Of the 2,320 UK adults surveyed by Holloway, 92% said they had gone into work when sick. More than half (51%) said that they had done so because they were worried they would not be paid.
Other concerns included getting into trouble (22%), not wanting to fall behind (11%), employees thinking they could ‘power through’ illness (9%), and feeling they had called in sick too many times (6%).
The study also found that four-fifths (82%) of those who go into work ill admit to being unproductive when they do. A quarter (26%) had been sent home from work.
Of those who said they had gone into work while sick, three-quarters (76%) admitted to researchers that colleagues had been ill soon after.
Most employees were unaware of their organisation’s sickness policy. Just 22% said that they were familiar with it, while the remaining 78% stated they weren’t.
Louise Baker, head of HR at Holloway, said that it's important for employees to understand policies around sick pay.
"It’s worrying to hear just how many Brits are forcing themselves into work when they are not well enough to be there. It’s important that more people fully understand their company’s sick policy, and if they do feel like they aren’t guaranteed pay when ill income protection is definitely something worth looking into,” she said.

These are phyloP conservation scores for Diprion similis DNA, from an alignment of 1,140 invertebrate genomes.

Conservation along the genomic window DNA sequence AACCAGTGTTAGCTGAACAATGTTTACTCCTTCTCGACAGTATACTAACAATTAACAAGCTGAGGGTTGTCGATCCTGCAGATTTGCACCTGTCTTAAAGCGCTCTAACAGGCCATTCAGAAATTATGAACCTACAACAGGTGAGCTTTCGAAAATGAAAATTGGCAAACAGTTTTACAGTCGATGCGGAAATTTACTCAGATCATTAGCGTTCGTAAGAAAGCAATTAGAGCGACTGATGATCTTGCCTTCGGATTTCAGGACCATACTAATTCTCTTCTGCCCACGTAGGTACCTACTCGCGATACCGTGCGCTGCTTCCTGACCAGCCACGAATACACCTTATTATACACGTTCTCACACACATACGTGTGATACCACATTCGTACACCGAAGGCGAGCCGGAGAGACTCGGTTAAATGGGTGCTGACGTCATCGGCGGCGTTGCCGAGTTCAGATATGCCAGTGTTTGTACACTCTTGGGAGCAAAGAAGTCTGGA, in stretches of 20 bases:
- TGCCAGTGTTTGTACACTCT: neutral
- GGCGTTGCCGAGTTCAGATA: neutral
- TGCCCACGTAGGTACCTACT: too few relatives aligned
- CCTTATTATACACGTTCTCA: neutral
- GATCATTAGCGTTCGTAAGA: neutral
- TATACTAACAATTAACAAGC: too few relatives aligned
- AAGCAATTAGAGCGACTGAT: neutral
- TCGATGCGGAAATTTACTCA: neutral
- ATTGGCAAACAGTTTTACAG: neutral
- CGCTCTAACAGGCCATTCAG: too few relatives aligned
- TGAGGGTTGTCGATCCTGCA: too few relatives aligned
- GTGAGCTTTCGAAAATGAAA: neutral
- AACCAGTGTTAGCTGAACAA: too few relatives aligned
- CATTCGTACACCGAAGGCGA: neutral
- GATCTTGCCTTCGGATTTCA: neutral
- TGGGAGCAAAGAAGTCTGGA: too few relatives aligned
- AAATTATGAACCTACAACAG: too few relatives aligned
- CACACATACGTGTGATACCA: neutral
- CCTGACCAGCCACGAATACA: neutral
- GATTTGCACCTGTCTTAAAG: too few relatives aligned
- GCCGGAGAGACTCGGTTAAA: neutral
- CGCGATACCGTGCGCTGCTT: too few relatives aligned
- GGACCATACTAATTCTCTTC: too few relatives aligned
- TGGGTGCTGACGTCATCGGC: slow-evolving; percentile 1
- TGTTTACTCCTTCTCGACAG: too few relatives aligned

“Besides the fact that going into work when sick could make you feel worse and prolong your absence from work, you also risk making your co-workers unwell; something that does happen according to our findings.”
Cary Cooper, professor of organisational psychology and health at the University of Manchester’s Business School, said job insecurity is driving presenteeism and is related to low-pay fears.
“Most people are aware that they are legally entitled to pay when they are off sick and exactly how much, but this could change depending on your industry," he said. "One of the fundamental reasons people show up to work while sick is because of insecurity about their jobs, which relates to pay. They could be worried about their company downsizing, and thinking if that happens could their job be the first to go if they take time off sick.”
Cooper added that presenteeism can be hugely damaging for organisations.
“We know that presenteeism costs the economy twice as much as absenteeism. HR must be clear about absence pay, and make sure that employees understand that whether the illness is physical or psychological they can’t bring any value to work by showing up unwell.”